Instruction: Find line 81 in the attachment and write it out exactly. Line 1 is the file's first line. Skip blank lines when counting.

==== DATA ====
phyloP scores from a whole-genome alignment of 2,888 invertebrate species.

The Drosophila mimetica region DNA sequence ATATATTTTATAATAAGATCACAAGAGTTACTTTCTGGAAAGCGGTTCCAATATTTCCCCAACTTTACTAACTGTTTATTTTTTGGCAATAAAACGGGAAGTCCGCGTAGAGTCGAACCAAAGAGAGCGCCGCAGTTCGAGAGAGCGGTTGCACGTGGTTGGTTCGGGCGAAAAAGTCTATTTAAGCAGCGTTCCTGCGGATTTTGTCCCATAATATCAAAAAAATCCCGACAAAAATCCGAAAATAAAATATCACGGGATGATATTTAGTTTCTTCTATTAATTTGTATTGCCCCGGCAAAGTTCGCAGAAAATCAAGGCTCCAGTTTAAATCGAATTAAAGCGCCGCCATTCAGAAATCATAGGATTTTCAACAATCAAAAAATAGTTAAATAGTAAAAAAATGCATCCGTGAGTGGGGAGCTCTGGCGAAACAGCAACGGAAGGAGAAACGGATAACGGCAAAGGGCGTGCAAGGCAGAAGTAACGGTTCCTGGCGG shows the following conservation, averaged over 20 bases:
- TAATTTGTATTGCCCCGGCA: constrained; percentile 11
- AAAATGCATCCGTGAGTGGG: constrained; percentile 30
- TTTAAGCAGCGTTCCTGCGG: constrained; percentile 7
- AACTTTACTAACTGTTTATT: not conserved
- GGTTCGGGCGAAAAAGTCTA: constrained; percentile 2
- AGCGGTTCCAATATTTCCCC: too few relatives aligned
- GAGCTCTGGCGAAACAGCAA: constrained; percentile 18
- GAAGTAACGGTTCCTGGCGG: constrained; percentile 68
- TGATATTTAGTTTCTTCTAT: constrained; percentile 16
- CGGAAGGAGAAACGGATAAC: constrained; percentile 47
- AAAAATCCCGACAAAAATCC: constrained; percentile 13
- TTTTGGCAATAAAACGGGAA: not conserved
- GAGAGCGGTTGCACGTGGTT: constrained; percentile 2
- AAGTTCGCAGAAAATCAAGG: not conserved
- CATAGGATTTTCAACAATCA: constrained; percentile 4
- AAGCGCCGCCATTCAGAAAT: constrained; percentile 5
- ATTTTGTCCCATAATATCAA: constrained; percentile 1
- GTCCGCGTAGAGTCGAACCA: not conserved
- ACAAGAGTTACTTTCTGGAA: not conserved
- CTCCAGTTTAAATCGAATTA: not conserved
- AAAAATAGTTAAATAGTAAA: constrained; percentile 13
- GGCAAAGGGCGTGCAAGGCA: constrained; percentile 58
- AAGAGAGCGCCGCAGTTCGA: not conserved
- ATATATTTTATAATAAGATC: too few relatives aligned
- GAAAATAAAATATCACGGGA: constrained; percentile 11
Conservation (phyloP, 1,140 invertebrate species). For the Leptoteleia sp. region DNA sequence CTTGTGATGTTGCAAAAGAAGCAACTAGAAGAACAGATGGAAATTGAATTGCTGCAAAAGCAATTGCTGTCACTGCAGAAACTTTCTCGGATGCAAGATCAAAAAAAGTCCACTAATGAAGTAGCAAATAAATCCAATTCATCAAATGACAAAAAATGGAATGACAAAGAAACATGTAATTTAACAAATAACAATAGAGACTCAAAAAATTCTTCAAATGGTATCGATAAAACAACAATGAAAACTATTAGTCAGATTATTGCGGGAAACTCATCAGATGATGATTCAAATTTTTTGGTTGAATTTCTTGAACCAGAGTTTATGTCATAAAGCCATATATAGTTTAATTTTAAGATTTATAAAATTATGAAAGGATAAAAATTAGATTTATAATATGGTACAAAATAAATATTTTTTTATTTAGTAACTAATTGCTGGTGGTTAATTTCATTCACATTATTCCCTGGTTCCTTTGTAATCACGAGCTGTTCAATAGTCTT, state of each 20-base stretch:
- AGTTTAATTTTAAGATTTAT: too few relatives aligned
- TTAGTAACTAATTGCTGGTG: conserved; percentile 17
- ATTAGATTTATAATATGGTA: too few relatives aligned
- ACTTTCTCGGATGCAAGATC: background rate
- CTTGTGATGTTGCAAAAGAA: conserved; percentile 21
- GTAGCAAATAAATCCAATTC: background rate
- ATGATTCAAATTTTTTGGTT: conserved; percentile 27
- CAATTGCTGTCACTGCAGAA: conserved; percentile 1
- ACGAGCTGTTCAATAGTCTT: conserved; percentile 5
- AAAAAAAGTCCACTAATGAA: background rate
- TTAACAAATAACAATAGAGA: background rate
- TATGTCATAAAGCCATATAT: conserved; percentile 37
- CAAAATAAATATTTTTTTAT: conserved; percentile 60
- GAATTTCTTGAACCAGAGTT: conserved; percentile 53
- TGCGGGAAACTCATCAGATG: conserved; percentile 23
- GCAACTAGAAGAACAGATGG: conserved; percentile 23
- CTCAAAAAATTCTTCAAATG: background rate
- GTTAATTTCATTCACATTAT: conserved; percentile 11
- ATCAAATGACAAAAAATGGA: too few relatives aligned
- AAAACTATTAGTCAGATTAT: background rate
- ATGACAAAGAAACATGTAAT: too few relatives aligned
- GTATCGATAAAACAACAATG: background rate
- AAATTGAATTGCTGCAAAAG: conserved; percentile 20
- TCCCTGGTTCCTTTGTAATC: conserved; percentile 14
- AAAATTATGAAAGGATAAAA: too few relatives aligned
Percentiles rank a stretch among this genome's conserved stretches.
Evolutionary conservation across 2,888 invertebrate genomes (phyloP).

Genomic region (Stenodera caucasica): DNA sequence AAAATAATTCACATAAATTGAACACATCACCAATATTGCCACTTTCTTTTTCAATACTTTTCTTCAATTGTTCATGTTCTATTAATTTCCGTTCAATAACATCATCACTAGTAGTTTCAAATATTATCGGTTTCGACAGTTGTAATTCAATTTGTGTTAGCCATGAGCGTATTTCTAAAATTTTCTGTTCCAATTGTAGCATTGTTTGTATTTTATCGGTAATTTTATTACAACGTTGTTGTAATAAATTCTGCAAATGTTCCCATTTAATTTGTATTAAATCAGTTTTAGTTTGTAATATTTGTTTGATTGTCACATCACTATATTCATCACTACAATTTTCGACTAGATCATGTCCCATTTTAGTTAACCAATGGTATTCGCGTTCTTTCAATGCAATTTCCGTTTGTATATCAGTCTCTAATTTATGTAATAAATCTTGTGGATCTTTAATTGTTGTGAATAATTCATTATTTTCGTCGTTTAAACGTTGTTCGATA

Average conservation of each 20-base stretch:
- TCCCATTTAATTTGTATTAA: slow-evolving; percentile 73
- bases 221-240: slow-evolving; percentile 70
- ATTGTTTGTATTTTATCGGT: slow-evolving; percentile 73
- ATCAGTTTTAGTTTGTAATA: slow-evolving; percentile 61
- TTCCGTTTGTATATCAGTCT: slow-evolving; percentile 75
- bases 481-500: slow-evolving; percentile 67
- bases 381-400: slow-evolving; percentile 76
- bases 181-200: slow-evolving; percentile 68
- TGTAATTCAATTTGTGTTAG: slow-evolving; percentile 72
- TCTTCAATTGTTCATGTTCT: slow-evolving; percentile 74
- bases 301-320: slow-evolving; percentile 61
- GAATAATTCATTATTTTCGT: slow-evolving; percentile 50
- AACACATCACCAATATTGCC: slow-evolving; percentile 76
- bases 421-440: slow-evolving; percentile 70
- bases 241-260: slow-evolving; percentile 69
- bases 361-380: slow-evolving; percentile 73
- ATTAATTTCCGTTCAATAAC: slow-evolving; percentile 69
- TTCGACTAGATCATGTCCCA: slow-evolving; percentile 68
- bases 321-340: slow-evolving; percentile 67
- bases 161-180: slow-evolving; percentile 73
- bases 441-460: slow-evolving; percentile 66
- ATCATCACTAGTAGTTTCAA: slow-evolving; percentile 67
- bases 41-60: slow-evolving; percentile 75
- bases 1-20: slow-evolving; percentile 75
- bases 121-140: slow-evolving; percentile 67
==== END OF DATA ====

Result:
- bases 1-20: slow-evolving; percentile 75